Most of the readers of this blog will probably know the Tor project. One of the problems that Tor has encountered is that all nodes of the Tor network are public. This enabled governments to block all IP addresses of the Tor nodes, preventing anyone behind their firewall to use Tor. To solve this problem the Tor project created a pool of unlisted Tor nodes known as bridges. If a user gets blocked, he/she can ask for the IP address of (only) one of these unlisted Tor nodes and use this node as the entry point to the rest of the Tor network.
The function of a Tor bridge is simple: provide an unlisted IP address that blocked users can use to connect to the rest of the Tor network. You can run a full Tor node at the unlisted address, but you don’t have to. Forwarding the traffic from the unlisted address to a public Tor node will provide the same functionality and can be done by a simple router.
How to configure a router to forward Tor traffic?
Forwarding traffic from the internet to your local network is very easy. Every router has a nice UI that can be used to do this. Forwarding traffic from the internet to another IP address in the internet zone is slightly more complicated. This type of forwarding is so uncommon that most (all?) routers simply leave it out of the UI.
The first step you have to take if you want your router to forward Tor traffic is to replace the firmware with less limited free software. I replaced the firmware of my TP-Link router with OpenWrt. With OpenWrt you have access to all the functions of your router.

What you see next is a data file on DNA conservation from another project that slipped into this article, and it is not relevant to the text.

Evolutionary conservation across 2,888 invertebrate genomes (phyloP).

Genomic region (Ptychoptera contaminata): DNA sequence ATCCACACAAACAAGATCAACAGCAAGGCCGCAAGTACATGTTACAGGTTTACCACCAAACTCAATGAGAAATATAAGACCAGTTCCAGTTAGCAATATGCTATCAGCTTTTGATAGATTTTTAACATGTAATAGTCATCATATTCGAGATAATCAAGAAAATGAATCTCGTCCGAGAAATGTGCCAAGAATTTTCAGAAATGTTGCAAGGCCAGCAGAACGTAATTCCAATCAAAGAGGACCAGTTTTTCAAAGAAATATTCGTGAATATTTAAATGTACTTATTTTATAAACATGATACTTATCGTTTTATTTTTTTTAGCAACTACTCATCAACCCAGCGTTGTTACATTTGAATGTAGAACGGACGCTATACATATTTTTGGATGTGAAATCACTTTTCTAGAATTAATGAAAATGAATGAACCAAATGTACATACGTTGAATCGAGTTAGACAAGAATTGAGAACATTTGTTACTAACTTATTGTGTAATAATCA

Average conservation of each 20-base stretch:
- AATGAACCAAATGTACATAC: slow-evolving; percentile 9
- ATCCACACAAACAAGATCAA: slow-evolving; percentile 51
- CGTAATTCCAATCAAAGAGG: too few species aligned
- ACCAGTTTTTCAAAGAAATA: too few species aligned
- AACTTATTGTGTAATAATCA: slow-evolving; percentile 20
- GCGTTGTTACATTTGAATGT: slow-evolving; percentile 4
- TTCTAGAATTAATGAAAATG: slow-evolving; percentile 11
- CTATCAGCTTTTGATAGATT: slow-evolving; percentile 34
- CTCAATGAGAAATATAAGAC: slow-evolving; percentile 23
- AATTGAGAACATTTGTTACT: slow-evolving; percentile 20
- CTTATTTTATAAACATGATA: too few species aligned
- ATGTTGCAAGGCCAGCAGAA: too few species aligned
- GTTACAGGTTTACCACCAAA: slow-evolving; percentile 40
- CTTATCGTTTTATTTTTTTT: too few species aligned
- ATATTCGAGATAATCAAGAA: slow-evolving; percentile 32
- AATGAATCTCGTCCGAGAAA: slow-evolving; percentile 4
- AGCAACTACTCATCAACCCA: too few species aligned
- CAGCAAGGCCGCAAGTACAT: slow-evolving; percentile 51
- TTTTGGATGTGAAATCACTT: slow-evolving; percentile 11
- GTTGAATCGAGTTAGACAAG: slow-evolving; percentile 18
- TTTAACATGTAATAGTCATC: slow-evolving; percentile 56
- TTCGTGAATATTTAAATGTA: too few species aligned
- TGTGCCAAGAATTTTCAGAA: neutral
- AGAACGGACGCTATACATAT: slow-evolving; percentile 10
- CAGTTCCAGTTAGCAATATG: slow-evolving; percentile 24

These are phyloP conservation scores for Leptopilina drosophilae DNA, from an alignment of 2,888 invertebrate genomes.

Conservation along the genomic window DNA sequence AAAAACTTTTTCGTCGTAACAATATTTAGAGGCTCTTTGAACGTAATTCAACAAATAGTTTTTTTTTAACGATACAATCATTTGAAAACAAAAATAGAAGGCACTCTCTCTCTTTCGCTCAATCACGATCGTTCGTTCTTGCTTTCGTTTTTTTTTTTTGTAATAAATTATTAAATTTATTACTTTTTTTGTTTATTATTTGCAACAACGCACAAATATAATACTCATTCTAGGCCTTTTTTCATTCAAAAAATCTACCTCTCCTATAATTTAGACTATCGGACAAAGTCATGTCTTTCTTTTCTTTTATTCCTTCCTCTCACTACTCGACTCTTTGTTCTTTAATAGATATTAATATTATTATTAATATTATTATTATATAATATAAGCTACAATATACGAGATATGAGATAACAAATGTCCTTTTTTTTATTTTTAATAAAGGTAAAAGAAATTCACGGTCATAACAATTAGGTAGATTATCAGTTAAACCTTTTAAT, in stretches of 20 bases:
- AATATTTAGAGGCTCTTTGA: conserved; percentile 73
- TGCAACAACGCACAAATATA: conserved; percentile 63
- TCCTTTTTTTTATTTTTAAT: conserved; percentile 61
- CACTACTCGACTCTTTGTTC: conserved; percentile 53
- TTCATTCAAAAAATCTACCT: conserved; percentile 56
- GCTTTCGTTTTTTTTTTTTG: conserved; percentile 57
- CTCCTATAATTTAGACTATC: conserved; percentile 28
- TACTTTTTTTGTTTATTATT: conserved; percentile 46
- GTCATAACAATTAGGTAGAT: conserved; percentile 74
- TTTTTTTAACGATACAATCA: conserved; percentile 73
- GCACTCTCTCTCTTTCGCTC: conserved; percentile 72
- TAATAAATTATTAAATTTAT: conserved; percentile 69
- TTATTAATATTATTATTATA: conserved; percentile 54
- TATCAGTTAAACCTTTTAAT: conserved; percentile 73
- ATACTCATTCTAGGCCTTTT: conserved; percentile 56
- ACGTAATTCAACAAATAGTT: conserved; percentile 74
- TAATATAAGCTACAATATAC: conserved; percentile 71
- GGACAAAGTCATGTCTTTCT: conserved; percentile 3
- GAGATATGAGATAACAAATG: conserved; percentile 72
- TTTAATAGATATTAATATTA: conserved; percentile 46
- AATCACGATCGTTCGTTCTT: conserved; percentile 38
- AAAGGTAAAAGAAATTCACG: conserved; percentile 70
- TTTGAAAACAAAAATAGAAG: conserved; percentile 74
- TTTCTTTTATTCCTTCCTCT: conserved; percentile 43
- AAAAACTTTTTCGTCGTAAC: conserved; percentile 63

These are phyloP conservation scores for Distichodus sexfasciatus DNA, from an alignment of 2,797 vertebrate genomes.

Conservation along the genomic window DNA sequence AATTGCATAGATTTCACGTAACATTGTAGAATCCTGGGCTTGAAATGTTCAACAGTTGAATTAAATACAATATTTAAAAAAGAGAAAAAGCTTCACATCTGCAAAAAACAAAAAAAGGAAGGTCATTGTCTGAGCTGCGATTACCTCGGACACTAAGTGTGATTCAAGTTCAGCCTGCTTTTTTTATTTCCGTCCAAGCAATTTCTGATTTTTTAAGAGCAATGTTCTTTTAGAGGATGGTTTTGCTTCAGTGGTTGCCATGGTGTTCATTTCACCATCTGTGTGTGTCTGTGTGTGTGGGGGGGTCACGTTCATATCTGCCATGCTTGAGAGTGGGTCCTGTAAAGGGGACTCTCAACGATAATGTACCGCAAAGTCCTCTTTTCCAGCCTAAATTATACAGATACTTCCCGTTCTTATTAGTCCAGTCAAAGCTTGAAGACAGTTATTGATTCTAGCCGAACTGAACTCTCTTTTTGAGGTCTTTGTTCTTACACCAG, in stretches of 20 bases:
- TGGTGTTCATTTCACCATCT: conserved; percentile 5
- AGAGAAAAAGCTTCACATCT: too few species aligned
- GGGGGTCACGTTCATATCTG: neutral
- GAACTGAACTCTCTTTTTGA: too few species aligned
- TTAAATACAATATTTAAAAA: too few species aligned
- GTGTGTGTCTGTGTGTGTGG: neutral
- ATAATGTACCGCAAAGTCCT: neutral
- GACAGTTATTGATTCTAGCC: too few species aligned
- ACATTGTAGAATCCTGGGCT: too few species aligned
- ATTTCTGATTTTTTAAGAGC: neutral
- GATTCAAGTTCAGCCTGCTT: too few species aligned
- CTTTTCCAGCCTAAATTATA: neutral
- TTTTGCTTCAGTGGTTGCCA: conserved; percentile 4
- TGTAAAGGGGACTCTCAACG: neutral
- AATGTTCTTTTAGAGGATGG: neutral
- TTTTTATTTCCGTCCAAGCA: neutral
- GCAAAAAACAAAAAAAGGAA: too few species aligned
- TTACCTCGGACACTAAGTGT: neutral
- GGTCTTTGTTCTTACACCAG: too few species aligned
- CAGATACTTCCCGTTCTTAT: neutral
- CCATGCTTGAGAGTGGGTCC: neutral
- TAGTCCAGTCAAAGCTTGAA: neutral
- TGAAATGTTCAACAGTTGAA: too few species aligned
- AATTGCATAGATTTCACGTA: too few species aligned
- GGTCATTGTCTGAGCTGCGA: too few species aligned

With full control of your router forwarding Tor traffic is simple. I started a ssh connection to my router and typed the following three commands:
iptables -t nat -i eth0.2 -I PREROUTING -p tcp --dst xxx.xxx.xxx.xxx --dport 443 -j DNAT --to-destination 188.8.131.52:443 iptables -t nat -o eth0.2 -I POSTROUTING -p tcp --dst 184.108.40.206 --dport 443 -j SNAT --to-source xxx.xxx.xxx.xxx iptables -I FORWARD -o eth0.2 -p tcp --dst 220.127.116.11 -j ACCEPT
|eth0.2||WAN-interface of the internal router switch|
|xxx.xxx.xxx.xxx||WAN IP address|
|18.104.22.168||IP address of the rainbowwarrior Tor node|
The first command tells the iptables firewall to translate the WAN IP address to the address of the rainbowwarrior Tor node if the destination port is 443. The second command changes the source address of packets leaving the system into the WAN address. The last command allows traffic with the rainbowwarrior Tor node destination to pass through the system.
That’s it. I checked this using a remote system and it seems to work. Double checking with Wireshark showed all traffic was routed through my router-bridge.